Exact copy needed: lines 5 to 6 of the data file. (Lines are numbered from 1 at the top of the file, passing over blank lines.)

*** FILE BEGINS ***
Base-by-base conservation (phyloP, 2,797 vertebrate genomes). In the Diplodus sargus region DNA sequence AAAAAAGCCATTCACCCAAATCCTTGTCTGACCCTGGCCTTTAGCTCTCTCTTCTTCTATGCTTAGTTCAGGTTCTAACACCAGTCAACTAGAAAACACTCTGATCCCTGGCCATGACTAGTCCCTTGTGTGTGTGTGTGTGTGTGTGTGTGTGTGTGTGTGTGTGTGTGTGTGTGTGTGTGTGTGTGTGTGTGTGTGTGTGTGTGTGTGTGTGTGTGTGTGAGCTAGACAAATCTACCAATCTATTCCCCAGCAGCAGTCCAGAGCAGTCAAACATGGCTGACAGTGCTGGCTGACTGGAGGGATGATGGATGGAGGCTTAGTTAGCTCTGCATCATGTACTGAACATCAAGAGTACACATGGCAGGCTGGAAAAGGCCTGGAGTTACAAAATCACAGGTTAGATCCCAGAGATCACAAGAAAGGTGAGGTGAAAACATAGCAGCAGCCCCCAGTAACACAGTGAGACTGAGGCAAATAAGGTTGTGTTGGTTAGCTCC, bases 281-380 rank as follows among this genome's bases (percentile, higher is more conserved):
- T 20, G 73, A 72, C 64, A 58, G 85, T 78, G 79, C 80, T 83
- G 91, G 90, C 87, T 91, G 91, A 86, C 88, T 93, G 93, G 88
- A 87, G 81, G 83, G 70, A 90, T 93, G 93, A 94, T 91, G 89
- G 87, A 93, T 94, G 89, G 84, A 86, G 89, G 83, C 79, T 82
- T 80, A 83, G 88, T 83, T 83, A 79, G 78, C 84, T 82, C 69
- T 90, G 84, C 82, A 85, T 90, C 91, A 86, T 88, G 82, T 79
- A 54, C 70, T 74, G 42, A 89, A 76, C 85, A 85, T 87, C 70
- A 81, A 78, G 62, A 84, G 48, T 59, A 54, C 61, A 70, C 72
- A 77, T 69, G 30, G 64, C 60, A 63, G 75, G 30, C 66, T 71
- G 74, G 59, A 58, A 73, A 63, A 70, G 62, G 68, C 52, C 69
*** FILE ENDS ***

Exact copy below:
- G 87, A 93, T 94, G 89, G 84, A 86, G 89, G 83, C 79, T 82
- T 80, A 83, G 88, T 83, T 83, A 79, G 78, C 84, T 82, C 69